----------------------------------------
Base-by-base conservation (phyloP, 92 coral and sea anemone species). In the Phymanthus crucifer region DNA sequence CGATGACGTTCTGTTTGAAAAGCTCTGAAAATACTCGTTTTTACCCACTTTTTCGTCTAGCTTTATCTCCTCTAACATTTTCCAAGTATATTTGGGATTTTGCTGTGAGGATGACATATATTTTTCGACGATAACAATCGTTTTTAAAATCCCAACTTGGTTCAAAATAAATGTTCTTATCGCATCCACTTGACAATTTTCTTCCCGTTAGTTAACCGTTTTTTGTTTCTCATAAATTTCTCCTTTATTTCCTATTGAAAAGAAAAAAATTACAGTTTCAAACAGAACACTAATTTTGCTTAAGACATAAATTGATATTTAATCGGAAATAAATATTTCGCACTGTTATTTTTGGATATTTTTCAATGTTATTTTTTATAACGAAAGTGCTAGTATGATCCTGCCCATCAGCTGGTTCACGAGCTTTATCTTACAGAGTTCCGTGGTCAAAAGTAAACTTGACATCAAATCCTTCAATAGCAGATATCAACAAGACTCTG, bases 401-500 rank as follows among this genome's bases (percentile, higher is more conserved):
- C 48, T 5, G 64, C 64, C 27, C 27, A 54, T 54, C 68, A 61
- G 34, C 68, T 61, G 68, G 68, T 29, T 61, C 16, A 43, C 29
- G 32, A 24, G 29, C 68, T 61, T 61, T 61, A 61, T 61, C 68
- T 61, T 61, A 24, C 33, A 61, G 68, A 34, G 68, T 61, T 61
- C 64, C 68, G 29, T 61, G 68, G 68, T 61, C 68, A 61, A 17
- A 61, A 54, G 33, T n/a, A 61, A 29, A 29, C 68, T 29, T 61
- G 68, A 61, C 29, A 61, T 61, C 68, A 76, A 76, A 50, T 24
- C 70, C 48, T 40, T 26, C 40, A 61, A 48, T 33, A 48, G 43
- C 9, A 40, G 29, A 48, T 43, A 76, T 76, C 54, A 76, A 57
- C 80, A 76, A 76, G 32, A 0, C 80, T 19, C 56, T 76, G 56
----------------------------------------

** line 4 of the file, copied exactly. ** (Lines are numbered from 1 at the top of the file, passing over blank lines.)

- G 32, A 24, G 29, C 68, T 61, T 61, T 61, A 61, T 61, C 68